Safe School Zone – Part 1

As parents in Ottawa and around the world reel from the news of the Connecticut school shooting, officials and experts explain why Ottawa schools remain a safe haven for students

It’s been only two months since the unthinkable school shooting tragedy took place in Newtown, Conn., in which a gunman killed 20 first-graders and six educators at Sandy Hook Elementary School.

Amid the global outpouring of grief, parents not only hugged their children a little tighter in the aftermath, but also began to question school safety in their own cities.

Ottawa parents may wonder what procedures are in place to prepare for such an event and what, if anything, parents can do to help protect their child’s school from such violence.

Officials at the Ottawa-Carleton District School Board say they do not take risks of violence lightly, and that a number of measures are in place to prevent such a tragic event from happening here at home.

This is likely why there has not been a shooting or gun-related violence at an Ottawa school in recent history, said Brett Reynolds, principal of Inclusive, Safe and Caring Programs.

What Ottawa schools are doing
While adults may worry about school safety, especially after reports of mass shootings, Dr. Petra Duschner, manager of Safe Schools, said for the most part, children don’t worry about safety in their schools.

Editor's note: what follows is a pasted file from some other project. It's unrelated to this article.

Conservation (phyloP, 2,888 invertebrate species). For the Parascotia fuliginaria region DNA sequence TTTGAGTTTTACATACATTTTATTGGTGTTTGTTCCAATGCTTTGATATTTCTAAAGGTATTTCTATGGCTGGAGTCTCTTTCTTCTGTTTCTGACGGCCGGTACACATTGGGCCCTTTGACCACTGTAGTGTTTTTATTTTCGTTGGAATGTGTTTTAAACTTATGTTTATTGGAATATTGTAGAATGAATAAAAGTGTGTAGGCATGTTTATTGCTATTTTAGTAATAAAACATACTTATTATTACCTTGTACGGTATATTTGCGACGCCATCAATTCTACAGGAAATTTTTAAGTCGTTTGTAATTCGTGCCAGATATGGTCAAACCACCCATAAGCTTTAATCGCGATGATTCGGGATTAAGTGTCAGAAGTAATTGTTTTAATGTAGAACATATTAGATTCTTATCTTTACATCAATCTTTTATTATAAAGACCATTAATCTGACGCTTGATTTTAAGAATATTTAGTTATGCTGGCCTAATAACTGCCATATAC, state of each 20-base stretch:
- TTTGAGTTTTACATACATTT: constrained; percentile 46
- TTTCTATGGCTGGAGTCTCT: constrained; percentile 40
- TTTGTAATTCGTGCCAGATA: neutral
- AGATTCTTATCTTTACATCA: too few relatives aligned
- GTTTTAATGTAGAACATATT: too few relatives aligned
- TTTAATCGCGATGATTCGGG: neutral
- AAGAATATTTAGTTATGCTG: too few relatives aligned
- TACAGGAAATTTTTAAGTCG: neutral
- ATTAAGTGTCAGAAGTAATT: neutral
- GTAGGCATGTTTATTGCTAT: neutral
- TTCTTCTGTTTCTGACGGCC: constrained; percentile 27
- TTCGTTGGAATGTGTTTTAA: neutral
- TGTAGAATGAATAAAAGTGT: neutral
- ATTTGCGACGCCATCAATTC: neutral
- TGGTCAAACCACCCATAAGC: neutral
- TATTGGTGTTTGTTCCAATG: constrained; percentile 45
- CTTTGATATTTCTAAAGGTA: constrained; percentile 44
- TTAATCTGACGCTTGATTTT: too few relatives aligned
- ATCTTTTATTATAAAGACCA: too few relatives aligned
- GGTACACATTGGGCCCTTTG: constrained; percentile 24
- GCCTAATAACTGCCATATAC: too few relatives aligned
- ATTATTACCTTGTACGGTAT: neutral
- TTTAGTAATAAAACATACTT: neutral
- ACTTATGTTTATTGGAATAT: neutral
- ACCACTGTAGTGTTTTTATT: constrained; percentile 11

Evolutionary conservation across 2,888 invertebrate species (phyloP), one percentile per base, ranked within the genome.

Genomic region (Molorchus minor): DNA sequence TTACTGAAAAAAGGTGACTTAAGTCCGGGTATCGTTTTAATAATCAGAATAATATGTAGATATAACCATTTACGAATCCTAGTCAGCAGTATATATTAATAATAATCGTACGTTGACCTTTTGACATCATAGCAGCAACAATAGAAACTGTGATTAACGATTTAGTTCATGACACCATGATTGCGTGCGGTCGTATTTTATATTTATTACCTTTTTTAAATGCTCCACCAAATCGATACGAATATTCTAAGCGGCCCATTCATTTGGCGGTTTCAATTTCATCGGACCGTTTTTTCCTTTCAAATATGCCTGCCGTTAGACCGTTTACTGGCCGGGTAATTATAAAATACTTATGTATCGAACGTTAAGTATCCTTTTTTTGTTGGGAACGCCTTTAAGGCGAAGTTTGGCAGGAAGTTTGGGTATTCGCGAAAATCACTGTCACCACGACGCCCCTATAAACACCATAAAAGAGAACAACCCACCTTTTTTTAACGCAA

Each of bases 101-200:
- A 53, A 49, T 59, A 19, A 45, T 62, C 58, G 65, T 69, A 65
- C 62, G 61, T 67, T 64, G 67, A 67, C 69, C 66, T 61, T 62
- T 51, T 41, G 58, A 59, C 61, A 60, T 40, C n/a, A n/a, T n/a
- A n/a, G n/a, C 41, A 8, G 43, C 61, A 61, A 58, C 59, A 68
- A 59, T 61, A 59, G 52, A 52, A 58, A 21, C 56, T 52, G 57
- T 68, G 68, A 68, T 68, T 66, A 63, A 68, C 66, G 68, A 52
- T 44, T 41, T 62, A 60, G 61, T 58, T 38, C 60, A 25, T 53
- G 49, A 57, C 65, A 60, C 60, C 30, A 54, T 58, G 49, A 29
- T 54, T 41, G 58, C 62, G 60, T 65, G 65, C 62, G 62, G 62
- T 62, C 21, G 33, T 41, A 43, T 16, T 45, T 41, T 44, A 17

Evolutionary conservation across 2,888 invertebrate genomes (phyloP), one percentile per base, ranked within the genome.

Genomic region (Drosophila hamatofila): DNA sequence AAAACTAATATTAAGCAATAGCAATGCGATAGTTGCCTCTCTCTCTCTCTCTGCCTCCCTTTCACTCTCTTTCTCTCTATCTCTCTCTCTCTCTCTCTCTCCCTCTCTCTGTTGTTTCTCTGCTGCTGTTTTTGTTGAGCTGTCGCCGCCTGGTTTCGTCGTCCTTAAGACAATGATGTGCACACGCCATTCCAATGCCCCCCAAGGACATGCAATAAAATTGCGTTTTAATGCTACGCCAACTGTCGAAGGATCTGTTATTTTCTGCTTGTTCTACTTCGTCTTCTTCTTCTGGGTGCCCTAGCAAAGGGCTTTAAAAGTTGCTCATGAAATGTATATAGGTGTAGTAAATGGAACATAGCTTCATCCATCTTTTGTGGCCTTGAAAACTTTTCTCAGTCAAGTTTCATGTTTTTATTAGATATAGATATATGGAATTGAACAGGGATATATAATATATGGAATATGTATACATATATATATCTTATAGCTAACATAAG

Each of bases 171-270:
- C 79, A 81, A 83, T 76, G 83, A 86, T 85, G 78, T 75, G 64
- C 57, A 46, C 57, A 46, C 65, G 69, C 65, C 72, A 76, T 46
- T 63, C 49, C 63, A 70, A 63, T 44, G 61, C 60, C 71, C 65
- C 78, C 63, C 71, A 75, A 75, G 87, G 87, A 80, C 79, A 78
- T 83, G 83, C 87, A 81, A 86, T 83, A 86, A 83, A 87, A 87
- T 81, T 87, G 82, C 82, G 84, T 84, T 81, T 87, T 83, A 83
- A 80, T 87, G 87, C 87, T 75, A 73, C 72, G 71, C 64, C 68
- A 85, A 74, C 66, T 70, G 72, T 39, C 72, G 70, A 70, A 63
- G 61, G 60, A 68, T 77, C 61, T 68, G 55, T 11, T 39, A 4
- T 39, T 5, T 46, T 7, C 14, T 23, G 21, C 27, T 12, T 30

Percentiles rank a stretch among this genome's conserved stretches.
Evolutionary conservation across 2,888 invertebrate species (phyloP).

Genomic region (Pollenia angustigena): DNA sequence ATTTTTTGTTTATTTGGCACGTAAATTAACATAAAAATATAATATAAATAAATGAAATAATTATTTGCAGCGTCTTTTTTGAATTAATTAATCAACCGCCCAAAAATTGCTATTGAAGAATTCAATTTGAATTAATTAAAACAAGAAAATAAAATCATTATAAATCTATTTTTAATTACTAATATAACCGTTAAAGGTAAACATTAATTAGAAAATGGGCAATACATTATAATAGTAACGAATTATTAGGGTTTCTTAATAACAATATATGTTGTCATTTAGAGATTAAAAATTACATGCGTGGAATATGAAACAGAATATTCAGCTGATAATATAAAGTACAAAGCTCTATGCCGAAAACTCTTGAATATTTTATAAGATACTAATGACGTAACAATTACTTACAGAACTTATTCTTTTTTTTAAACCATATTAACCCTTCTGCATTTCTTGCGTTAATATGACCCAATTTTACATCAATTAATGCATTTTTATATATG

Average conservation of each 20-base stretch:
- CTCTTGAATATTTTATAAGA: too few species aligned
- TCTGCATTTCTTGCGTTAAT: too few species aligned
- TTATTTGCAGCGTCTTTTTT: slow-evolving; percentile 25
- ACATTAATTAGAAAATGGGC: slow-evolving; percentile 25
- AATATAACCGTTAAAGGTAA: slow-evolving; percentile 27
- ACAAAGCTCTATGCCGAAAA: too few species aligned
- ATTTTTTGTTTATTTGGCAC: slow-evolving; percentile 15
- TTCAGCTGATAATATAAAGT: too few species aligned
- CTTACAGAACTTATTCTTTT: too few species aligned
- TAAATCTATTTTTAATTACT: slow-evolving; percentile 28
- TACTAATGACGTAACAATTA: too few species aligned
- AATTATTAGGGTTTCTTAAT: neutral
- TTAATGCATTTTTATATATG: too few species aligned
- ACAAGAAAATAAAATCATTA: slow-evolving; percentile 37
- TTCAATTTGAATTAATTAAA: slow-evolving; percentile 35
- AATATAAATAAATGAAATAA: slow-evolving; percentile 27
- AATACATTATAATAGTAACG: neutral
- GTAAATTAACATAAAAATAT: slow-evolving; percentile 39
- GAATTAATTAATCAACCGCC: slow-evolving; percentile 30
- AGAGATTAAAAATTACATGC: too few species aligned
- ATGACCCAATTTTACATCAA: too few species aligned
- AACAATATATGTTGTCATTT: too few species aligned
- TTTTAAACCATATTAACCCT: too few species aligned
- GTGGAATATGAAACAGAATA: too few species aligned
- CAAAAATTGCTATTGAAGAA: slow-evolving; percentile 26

“Schools are safe, and children see evidence of the range of safety measures that are in place to protect them physically and emotionally,” she said. “For example, fire drills and lockdown practices are held in all schools so that students know what to do in case of life-threatening emergencies.”

She added that visitors to schools are required to check in at the main office, most schools limit access by locking exterior doors, and that protocols and procedures are in place to support students who report feeling unsafe due to bullying or threats of violence.

Also, there are many district-and school-based initiatives in place to encourage character development, promote safety, and ensure a safe, inclusive learning environment, including the Violence, Threat, and Risk Assessment Protocol.

This means that schools share information with police and have open systems so any students reported to be making threats are identified, said Reynolds.